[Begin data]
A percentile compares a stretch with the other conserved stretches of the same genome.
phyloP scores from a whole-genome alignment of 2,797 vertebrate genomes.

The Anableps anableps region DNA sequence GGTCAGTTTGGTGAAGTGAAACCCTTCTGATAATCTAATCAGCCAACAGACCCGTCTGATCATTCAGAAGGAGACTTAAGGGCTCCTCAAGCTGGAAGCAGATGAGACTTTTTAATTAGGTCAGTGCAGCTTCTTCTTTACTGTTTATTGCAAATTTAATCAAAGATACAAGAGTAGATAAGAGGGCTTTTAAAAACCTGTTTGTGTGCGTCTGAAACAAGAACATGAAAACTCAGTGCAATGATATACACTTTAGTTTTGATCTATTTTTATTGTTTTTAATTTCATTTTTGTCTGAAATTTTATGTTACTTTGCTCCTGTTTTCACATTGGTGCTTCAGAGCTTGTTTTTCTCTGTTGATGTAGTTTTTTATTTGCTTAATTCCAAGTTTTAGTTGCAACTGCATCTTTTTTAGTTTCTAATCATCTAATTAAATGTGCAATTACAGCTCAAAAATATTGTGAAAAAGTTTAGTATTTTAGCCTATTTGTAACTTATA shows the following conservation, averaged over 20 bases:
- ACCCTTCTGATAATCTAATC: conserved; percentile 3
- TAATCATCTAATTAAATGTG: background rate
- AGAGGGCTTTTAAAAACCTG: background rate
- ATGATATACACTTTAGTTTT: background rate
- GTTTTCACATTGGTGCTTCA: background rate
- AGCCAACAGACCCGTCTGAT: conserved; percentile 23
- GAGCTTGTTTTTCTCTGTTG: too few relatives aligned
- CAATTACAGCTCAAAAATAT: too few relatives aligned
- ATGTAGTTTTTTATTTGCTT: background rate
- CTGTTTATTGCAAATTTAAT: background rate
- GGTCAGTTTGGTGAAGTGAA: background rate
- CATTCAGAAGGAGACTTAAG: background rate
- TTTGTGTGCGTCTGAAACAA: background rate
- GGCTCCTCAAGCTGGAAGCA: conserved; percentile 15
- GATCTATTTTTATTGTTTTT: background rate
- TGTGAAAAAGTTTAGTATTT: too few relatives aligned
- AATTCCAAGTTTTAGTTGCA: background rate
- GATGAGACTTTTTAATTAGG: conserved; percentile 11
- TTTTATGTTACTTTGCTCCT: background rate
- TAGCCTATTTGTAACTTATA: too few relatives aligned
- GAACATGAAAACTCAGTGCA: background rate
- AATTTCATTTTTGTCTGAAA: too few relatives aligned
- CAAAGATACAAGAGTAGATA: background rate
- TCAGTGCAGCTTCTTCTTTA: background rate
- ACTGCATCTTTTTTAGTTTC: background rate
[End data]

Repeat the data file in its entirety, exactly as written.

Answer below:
A percentile compares a stretch with the other conserved stretches of the same genome.
phyloP scores from a whole-genome alignment of 2,797 vertebrate genomes.

The Anableps anableps region DNA sequence GGTCAGTTTGGTGAAGTGAAACCCTTCTGATAATCTAATCAGCCAACAGACCCGTCTGATCATTCAGAAGGAGACTTAAGGGCTCCTCAAGCTGGAAGCAGATGAGACTTTTTAATTAGGTCAGTGCAGCTTCTTCTTTACTGTTTATTGCAAATTTAATCAAAGATACAAGAGTAGATAAGAGGGCTTTTAAAAACCTGTTTGTGTGCGTCTGAAACAAGAACATGAAAACTCAGTGCAATGATATACACTTTAGTTTTGATCTATTTTTATTGTTTTTAATTTCATTTTTGTCTGAAATTTTATGTTACTTTGCTCCTGTTTTCACATTGGTGCTTCAGAGCTTGTTTTTCTCTGTTGATGTAGTTTTTTATTTGCTTAATTCCAAGTTTTAGTTGCAACTGCATCTTTTTTAGTTTCTAATCATCTAATTAAATGTGCAATTACAGCTCAAAAATATTGTGAAAAAGTTTAGTATTTTAGCCTATTTGTAACTTATA shows the following conservation, averaged over 20 bases:
- ACCCTTCTGATAATCTAATC: conserved; percentile 3
- TAATCATCTAATTAAATGTG: background rate
- AGAGGGCTTTTAAAAACCTG: background rate
- ATGATATACACTTTAGTTTT: background rate
- GTTTTCACATTGGTGCTTCA: background rate
- AGCCAACAGACCCGTCTGAT: conserved; percentile 23
- GAGCTTGTTTTTCTCTGTTG: too few relatives aligned
- CAATTACAGCTCAAAAATAT: too few relatives aligned
- ATGTAGTTTTTTATTTGCTT: background rate
- CTGTTTATTGCAAATTTAAT: background rate
- GGTCAGTTTGGTGAAGTGAA: background rate
- CATTCAGAAGGAGACTTAAG: background rate
- TTTGTGTGCGTCTGAAACAA: background rate
- GGCTCCTCAAGCTGGAAGCA: conserved; percentile 15
- GATCTATTTTTATTGTTTTT: background rate
- TGTGAAAAAGTTTAGTATTT: too few relatives aligned
- AATTCCAAGTTTTAGTTGCA: background rate
- GATGAGACTTTTTAATTAGG: conserved; percentile 11
- TTTTATGTTACTTTGCTCCT: background rate
- TAGCCTATTTGTAACTTATA: too few relatives aligned
- GAACATGAAAACTCAGTGCA: background rate
- AATTTCATTTTTGTCTGAAA: too few relatives aligned
- CAAAGATACAAGAGTAGATA: background rate
- TCAGTGCAGCTTCTTCTTTA: background rate
- ACTGCATCTTTTTTAGTTTC: background rate